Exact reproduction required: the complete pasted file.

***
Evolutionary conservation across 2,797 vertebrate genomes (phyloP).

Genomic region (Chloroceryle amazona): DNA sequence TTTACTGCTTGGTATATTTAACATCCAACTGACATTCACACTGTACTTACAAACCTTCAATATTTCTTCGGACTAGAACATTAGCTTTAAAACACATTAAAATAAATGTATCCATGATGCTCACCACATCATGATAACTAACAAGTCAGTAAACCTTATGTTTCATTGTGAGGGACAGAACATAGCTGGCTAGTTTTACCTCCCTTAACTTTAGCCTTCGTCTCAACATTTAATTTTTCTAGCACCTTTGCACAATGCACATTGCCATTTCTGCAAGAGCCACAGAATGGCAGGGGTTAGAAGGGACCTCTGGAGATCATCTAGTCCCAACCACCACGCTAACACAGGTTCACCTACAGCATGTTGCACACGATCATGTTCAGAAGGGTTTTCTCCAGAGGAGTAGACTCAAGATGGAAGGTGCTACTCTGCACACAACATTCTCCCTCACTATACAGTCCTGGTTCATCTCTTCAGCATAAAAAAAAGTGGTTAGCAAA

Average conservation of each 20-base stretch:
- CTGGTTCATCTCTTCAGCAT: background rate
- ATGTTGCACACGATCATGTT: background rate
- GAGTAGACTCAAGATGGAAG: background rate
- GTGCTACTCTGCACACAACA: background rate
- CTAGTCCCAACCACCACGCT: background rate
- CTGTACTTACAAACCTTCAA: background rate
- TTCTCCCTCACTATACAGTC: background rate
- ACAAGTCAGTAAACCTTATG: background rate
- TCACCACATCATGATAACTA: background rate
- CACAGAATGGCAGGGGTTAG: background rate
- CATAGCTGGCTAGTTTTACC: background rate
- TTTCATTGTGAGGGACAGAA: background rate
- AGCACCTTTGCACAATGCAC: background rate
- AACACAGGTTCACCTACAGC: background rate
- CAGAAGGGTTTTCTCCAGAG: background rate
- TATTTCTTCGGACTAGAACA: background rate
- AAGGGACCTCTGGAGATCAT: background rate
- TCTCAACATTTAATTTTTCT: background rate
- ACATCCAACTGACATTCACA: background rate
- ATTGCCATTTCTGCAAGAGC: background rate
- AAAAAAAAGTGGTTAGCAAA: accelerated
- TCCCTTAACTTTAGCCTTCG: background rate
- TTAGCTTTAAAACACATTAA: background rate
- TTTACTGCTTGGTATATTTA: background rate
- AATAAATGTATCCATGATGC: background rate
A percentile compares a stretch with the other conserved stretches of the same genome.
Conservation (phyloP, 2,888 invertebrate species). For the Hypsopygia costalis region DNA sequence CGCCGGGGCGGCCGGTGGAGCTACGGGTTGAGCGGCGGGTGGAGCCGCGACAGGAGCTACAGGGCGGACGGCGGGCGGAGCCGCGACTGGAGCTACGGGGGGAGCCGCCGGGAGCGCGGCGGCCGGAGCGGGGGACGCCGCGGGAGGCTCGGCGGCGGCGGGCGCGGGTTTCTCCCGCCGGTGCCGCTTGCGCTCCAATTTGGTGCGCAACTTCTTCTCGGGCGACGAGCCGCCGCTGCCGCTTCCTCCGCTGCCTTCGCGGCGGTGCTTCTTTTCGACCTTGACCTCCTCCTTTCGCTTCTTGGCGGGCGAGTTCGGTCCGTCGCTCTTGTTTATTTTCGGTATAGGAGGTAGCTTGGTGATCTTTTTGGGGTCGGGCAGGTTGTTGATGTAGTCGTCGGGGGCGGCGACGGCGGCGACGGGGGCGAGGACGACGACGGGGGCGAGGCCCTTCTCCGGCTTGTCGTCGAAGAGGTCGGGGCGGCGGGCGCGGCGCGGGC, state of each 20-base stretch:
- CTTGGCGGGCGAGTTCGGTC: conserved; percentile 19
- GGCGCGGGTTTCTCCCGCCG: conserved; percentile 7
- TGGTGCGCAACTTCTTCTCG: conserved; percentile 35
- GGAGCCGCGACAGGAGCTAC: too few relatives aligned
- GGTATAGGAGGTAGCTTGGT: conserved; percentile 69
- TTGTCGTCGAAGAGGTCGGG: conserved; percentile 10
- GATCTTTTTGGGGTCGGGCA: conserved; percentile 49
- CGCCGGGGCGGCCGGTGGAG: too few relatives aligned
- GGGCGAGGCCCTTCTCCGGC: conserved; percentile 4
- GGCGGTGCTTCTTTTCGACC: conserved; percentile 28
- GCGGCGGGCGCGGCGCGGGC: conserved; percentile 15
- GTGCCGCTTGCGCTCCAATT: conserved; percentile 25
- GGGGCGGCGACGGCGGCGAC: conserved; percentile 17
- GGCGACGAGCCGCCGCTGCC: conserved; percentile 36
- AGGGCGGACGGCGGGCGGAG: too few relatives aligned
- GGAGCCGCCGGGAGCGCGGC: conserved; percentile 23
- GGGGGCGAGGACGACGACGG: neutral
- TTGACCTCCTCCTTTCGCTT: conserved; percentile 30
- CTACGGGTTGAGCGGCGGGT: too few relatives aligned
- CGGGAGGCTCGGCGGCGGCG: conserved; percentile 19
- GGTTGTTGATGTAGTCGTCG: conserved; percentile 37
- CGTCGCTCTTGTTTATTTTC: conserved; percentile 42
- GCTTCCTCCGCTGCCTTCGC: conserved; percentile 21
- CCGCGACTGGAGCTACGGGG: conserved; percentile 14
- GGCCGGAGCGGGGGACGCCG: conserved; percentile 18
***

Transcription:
Evolutionary conservation across 2,797 vertebrate genomes (phyloP).

Genomic region (Chloroceryle amazona): DNA sequence TTTACTGCTTGGTATATTTAACATCCAACTGACATTCACACTGTACTTACAAACCTTCAATATTTCTTCGGACTAGAACATTAGCTTTAAAACACATTAAAATAAATGTATCCATGATGCTCACCACATCATGATAACTAACAAGTCAGTAAACCTTATGTTTCATTGTGAGGGACAGAACATAGCTGGCTAGTTTTACCTCCCTTAACTTTAGCCTTCGTCTCAACATTTAATTTTTCTAGCACCTTTGCACAATGCACATTGCCATTTCTGCAAGAGCCACAGAATGGCAGGGGTTAGAAGGGACCTCTGGAGATCATCTAGTCCCAACCACCACGCTAACACAGGTTCACCTACAGCATGTTGCACACGATCATGTTCAGAAGGGTTTTCTCCAGAGGAGTAGACTCAAGATGGAAGGTGCTACTCTGCACACAACATTCTCCCTCACTATACAGTCCTGGTTCATCTCTTCAGCATAAAAAAAAGTGGTTAGCAAA

Average conservation of each 20-base stretch:
- CTGGTTCATCTCTTCAGCAT: background rate
- ATGTTGCACACGATCATGTT: background rate
- GAGTAGACTCAAGATGGAAG: background rate
- GTGCTACTCTGCACACAACA: background rate
- CTAGTCCCAACCACCACGCT: background rate
- CTGTACTTACAAACCTTCAA: background rate
- TTCTCCCTCACTATACAGTC: background rate
- ACAAGTCAGTAAACCTTATG: background rate
- TCACCACATCATGATAACTA: background rate
- CACAGAATGGCAGGGGTTAG: background rate
- CATAGCTGGCTAGTTTTACC: background rate
- TTTCATTGTGAGGGACAGAA: background rate
- AGCACCTTTGCACAATGCAC: background rate
- AACACAGGTTCACCTACAGC: background rate
- CAGAAGGGTTTTCTCCAGAG: background rate
- TATTTCTTCGGACTAGAACA: background rate
- AAGGGACCTCTGGAGATCAT: background rate
- TCTCAACATTTAATTTTTCT: background rate
- ACATCCAACTGACATTCACA: background rate
- ATTGCCATTTCTGCAAGAGC: background rate
- AAAAAAAAGTGGTTAGCAAA: accelerated
- TCCCTTAACTTTAGCCTTCG: background rate
- TTAGCTTTAAAACACATTAA: background rate
- TTTACTGCTTGGTATATTTA: background rate
- AATAAATGTATCCATGATGC: background rate
A percentile compares a stretch with the other conserved stretches of the same genome.
Conservation (phyloP, 2,888 invertebrate species). For the Hypsopygia costalis region DNA sequence CGCCGGGGCGGCCGGTGGAGCTACGGGTTGAGCGGCGGGTGGAGCCGCGACAGGAGCTACAGGGCGGACGGCGGGCGGAGCCGCGACTGGAGCTACGGGGGGAGCCGCCGGGAGCGCGGCGGCCGGAGCGGGGGACGCCGCGGGAGGCTCGGCGGCGGCGGGCGCGGGTTTCTCCCGCCGGTGCCGCTTGCGCTCCAATTTGGTGCGCAACTTCTTCTCGGGCGACGAGCCGCCGCTGCCGCTTCCTCCGCTGCCTTCGCGGCGGTGCTTCTTTTCGACCTTGACCTCCTCCTTTCGCTTCTTGGCGGGCGAGTTCGGTCCGTCGCTCTTGTTTATTTTCGGTATAGGAGGTAGCTTGGTGATCTTTTTGGGGTCGGGCAGGTTGTTGATGTAGTCGTCGGGGGCGGCGACGGCGGCGACGGGGGCGAGGACGACGACGGGGGCGAGGCCCTTCTCCGGCTTGTCGTCGAAGAGGTCGGGGCGGCGGGCGCGGCGCGGGC, state of each 20-base stretch:
- CTTGGCGGGCGAGTTCGGTC: conserved; percentile 19
- GGCGCGGGTTTCTCCCGCCG: conserved; percentile 7
- TGGTGCGCAACTTCTTCTCG: conserved; percentile 35
- GGAGCCGCGACAGGAGCTAC: too few relatives aligned
- GGTATAGGAGGTAGCTTGGT: conserved; percentile 69
- TTGTCGTCGAAGAGGTCGGG: conserved; percentile 10
- GATCTTTTTGGGGTCGGGCA: conserved; percentile 49
- CGCCGGGGCGGCCGGTGGAG: too few relatives aligned
- GGGCGAGGCCCTTCTCCGGC: conserved; percentile 4
- GGCGGTGCTTCTTTTCGACC: conserved; percentile 28
- GCGGCGGGCGCGGCGCGGGC: conserved; percentile 15
- GTGCCGCTTGCGCTCCAATT: conserved; percentile 25
- GGGGCGGCGACGGCGGCGAC: conserved; percentile 17
- GGCGACGAGCCGCCGCTGCC: conserved; percentile 36
- AGGGCGGACGGCGGGCGGAG: too few relatives aligned
- GGAGCCGCCGGGAGCGCGGC: conserved; percentile 23
- GGGGGCGAGGACGACGACGG: neutral
- TTGACCTCCTCCTTTCGCTT: conserved; percentile 30
- CTACGGGTTGAGCGGCGGGT: too few relatives aligned
- CGGGAGGCTCGGCGGCGGCG: conserved; percentile 19
- GGTTGTTGATGTAGTCGTCG: conserved; percentile 37
- CGTCGCTCTTGTTTATTTTC: conserved; percentile 42
- GCTTCCTCCGCTGCCTTCGC: conserved; percentile 21
- CCGCGACTGGAGCTACGGGG: conserved; percentile 14
- GGCCGGAGCGGGGGACGCCG: conserved; percentile 18